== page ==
Tinubu

These twin failures reinforce each other, creating an equilibrium of bloodshed that satisfies the nefarious objectives of bandits and insurgents. Breaking this gridlock demands radical self-examination both from the political leadership and ordinary Nigerians alike. Difficult as it may be, pretending that Nigeria possesses strength and cohesion, which are nonexistent, is national denial that costs innocent lives.

Most analyses of violence and loss of life in Nigeria omit an uncomfortable but necessary conversation around the role of state security agencies. It is an open secret that actors in different arms of the government actively enable attacks when it aligns with political or economic interests. This is an obvious fact.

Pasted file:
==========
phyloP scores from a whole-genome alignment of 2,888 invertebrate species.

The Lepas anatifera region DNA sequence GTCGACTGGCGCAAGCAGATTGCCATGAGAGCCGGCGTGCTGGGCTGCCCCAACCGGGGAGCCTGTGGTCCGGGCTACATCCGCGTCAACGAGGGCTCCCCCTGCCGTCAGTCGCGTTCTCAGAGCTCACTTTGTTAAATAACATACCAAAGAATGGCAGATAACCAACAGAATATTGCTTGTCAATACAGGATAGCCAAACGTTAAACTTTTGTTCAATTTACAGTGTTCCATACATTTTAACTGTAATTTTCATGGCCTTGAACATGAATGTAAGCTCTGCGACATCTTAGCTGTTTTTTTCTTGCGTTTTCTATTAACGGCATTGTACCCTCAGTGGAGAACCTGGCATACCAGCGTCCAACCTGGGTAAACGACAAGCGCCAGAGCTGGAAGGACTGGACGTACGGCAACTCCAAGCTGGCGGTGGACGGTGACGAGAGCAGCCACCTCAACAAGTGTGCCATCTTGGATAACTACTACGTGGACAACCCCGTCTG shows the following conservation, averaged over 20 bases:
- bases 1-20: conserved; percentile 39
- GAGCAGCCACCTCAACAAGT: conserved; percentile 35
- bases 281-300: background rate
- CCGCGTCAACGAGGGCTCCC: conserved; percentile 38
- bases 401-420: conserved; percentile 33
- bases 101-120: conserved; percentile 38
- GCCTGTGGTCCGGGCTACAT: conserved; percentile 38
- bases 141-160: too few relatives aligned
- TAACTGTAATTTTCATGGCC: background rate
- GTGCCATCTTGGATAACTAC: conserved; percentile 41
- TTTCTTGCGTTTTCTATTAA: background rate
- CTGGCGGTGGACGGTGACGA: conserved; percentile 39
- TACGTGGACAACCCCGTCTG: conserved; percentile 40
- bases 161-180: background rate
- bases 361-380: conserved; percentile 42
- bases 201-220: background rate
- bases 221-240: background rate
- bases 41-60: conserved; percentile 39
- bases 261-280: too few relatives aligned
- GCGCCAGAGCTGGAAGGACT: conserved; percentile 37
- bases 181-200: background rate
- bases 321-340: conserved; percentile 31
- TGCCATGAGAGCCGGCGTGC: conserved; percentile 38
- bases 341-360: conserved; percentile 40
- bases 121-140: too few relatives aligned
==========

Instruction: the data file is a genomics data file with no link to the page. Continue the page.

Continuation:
The result is competing factions in the political elite who sponsor chaos and bloodshed to score points against one another.

Outrageously, these puppet masters retire to their secure mansions in luxury, while fellow Nigerians are slaughtered in villages barely kept afloat amidst economic misery.

Thus, a substantial portion of violence results from elite sabotage of peace and stability for selfish ends. I have heard plausible talks about the insecurity and violence in some northern states, such as Zamfara and Niger, attributed to the control of solid minerals in those areas by powerful and influential persons.

Until the truth about state-sponsored terror becomes part of mainstream discourse on insecurity, all interventions will be fruitless band-aids on a malignant political cancer. Nigerian lives will remain cheap commodities easily sacrificed as bargaining chips in the game of thrones amongst the ruling class and criminal gangs.